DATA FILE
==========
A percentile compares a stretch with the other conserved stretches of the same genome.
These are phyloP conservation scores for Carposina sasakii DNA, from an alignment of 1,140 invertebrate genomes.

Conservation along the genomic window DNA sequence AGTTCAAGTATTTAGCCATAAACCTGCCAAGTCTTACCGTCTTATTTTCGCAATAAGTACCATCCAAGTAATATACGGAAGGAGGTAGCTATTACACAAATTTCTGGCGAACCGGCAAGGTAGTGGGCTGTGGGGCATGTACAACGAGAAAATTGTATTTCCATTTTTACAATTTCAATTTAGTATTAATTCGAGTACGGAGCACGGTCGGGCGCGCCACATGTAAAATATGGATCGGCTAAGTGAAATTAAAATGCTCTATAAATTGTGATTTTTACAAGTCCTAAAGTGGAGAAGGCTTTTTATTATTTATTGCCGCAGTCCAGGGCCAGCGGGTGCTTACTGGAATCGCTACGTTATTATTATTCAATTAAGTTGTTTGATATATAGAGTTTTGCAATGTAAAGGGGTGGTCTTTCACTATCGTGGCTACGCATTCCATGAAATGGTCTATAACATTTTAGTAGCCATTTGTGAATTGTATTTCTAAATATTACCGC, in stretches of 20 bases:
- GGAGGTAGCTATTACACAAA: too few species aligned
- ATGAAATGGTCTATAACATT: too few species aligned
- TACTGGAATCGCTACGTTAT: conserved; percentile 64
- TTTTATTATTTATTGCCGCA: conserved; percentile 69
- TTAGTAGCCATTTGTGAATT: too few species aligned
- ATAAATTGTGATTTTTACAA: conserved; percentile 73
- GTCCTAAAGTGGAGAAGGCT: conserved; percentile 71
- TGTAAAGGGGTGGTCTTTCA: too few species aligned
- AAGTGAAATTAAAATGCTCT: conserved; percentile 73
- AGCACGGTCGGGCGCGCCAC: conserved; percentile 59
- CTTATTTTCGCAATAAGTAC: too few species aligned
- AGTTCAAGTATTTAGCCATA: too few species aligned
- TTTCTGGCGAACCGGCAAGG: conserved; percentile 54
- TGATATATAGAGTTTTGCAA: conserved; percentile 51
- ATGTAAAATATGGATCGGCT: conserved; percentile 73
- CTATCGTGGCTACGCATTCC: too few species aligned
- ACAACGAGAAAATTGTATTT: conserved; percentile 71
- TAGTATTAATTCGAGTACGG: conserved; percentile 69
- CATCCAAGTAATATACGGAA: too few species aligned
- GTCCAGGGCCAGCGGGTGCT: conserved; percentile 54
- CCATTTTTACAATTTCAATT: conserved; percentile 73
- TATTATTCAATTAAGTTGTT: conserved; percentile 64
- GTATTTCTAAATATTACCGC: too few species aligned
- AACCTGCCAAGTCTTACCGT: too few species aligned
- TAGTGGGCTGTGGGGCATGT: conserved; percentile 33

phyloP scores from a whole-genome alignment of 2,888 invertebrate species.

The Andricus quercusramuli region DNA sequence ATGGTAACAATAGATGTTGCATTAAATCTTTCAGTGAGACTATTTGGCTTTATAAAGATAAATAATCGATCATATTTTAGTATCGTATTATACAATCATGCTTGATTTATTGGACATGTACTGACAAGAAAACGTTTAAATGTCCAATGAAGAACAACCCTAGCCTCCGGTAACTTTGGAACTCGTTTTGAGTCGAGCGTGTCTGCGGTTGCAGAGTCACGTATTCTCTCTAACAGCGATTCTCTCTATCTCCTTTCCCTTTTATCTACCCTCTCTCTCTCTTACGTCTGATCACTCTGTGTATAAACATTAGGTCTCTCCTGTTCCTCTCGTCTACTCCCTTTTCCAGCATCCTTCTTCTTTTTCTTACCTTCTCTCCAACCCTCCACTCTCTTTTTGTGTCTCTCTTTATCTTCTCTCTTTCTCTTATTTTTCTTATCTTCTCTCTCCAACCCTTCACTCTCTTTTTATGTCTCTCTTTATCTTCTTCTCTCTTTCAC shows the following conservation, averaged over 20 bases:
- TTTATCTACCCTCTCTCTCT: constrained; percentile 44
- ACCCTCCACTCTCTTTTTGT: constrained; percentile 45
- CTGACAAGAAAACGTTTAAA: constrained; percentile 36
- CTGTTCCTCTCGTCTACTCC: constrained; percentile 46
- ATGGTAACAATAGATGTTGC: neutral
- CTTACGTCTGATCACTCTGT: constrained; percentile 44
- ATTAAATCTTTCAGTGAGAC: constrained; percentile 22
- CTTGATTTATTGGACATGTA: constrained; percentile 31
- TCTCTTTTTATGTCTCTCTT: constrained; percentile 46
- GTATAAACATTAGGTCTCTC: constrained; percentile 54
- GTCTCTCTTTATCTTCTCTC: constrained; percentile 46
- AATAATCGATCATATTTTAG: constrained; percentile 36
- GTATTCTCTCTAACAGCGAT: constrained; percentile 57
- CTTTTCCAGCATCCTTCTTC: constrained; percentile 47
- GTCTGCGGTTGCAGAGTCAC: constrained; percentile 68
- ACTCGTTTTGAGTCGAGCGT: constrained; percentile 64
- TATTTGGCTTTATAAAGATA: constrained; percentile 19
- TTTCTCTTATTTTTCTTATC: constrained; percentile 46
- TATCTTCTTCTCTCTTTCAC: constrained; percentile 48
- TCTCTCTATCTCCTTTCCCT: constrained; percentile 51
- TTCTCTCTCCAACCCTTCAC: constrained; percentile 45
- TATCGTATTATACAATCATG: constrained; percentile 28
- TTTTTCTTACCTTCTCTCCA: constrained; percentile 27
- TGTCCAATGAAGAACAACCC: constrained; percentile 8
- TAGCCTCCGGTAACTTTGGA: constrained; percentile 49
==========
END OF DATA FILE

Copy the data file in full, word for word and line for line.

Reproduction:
A percentile compares a stretch with the other conserved stretches of the same genome.
These are phyloP conservation scores for Carposina sasakii DNA, from an alignment of 1,140 invertebrate genomes.

Conservation along the genomic window DNA sequence AGTTCAAGTATTTAGCCATAAACCTGCCAAGTCTTACCGTCTTATTTTCGCAATAAGTACCATCCAAGTAATATACGGAAGGAGGTAGCTATTACACAAATTTCTGGCGAACCGGCAAGGTAGTGGGCTGTGGGGCATGTACAACGAGAAAATTGTATTTCCATTTTTACAATTTCAATTTAGTATTAATTCGAGTACGGAGCACGGTCGGGCGCGCCACATGTAAAATATGGATCGGCTAAGTGAAATTAAAATGCTCTATAAATTGTGATTTTTACAAGTCCTAAAGTGGAGAAGGCTTTTTATTATTTATTGCCGCAGTCCAGGGCCAGCGGGTGCTTACTGGAATCGCTACGTTATTATTATTCAATTAAGTTGTTTGATATATAGAGTTTTGCAATGTAAAGGGGTGGTCTTTCACTATCGTGGCTACGCATTCCATGAAATGGTCTATAACATTTTAGTAGCCATTTGTGAATTGTATTTCTAAATATTACCGC, in stretches of 20 bases:
- GGAGGTAGCTATTACACAAA: too few species aligned
- ATGAAATGGTCTATAACATT: too few species aligned
- TACTGGAATCGCTACGTTAT: conserved; percentile 64
- TTTTATTATTTATTGCCGCA: conserved; percentile 69
- TTAGTAGCCATTTGTGAATT: too few species aligned
- ATAAATTGTGATTTTTACAA: conserved; percentile 73
- GTCCTAAAGTGGAGAAGGCT: conserved; percentile 71
- TGTAAAGGGGTGGTCTTTCA: too few species aligned
- AAGTGAAATTAAAATGCTCT: conserved; percentile 73
- AGCACGGTCGGGCGCGCCAC: conserved; percentile 59
- CTTATTTTCGCAATAAGTAC: too few species aligned
- AGTTCAAGTATTTAGCCATA: too few species aligned
- TTTCTGGCGAACCGGCAAGG: conserved; percentile 54
- TGATATATAGAGTTTTGCAA: conserved; percentile 51
- ATGTAAAATATGGATCGGCT: conserved; percentile 73
- CTATCGTGGCTACGCATTCC: too few species aligned
- ACAACGAGAAAATTGTATTT: conserved; percentile 71
- TAGTATTAATTCGAGTACGG: conserved; percentile 69
- CATCCAAGTAATATACGGAA: too few species aligned
- GTCCAGGGCCAGCGGGTGCT: conserved; percentile 54
- CCATTTTTACAATTTCAATT: conserved; percentile 73
- TATTATTCAATTAAGTTGTT: conserved; percentile 64
- GTATTTCTAAATATTACCGC: too few species aligned
- AACCTGCCAAGTCTTACCGT: too few species aligned
- TAGTGGGCTGTGGGGCATGT: conserved; percentile 33

phyloP scores from a whole-genome alignment of 2,888 invertebrate species.

The Andricus quercusramuli region DNA sequence ATGGTAACAATAGATGTTGCATTAAATCTTTCAGTGAGACTATTTGGCTTTATAAAGATAAATAATCGATCATATTTTAGTATCGTATTATACAATCATGCTTGATTTATTGGACATGTACTGACAAGAAAACGTTTAAATGTCCAATGAAGAACAACCCTAGCCTCCGGTAACTTTGGAACTCGTTTTGAGTCGAGCGTGTCTGCGGTTGCAGAGTCACGTATTCTCTCTAACAGCGATTCTCTCTATCTCCTTTCCCTTTTATCTACCCTCTCTCTCTCTTACGTCTGATCACTCTGTGTATAAACATTAGGTCTCTCCTGTTCCTCTCGTCTACTCCCTTTTCCAGCATCCTTCTTCTTTTTCTTACCTTCTCTCCAACCCTCCACTCTCTTTTTGTGTCTCTCTTTATCTTCTCTCTTTCTCTTATTTTTCTTATCTTCTCTCTCCAACCCTTCACTCTCTTTTTATGTCTCTCTTTATCTTCTTCTCTCTTTCAC shows the following conservation, averaged over 20 bases:
- TTTATCTACCCTCTCTCTCT: constrained; percentile 44
- ACCCTCCACTCTCTTTTTGT: constrained; percentile 45
- CTGACAAGAAAACGTTTAAA: constrained; percentile 36
- CTGTTCCTCTCGTCTACTCC: constrained; percentile 46
- ATGGTAACAATAGATGTTGC: neutral
- CTTACGTCTGATCACTCTGT: constrained; percentile 44
- ATTAAATCTTTCAGTGAGAC: constrained; percentile 22
- CTTGATTTATTGGACATGTA: constrained; percentile 31
- TCTCTTTTTATGTCTCTCTT: constrained; percentile 46
- GTATAAACATTAGGTCTCTC: constrained; percentile 54
- GTCTCTCTTTATCTTCTCTC: constrained; percentile 46
- AATAATCGATCATATTTTAG: constrained; percentile 36
- GTATTCTCTCTAACAGCGAT: constrained; percentile 57
- CTTTTCCAGCATCCTTCTTC: constrained; percentile 47
- GTCTGCGGTTGCAGAGTCAC: constrained; percentile 68
- ACTCGTTTTGAGTCGAGCGT: constrained; percentile 64
- TATTTGGCTTTATAAAGATA: constrained; percentile 19
- TTTCTCTTATTTTTCTTATC: constrained; percentile 46
- TATCTTCTTCTCTCTTTCAC: constrained; percentile 48
- TCTCTCTATCTCCTTTCCCT: constrained; percentile 51
- TTCTCTCTCCAACCCTTCAC: constrained; percentile 45
- TATCGTATTATACAATCATG: constrained; percentile 28
- TTTTTCTTACCTTCTCTCCA: constrained; percentile 27
- TGTCCAATGAAGAACAACCC: constrained; percentile 8
- TAGCCTCCGGTAACTTTGGA: constrained; percentile 49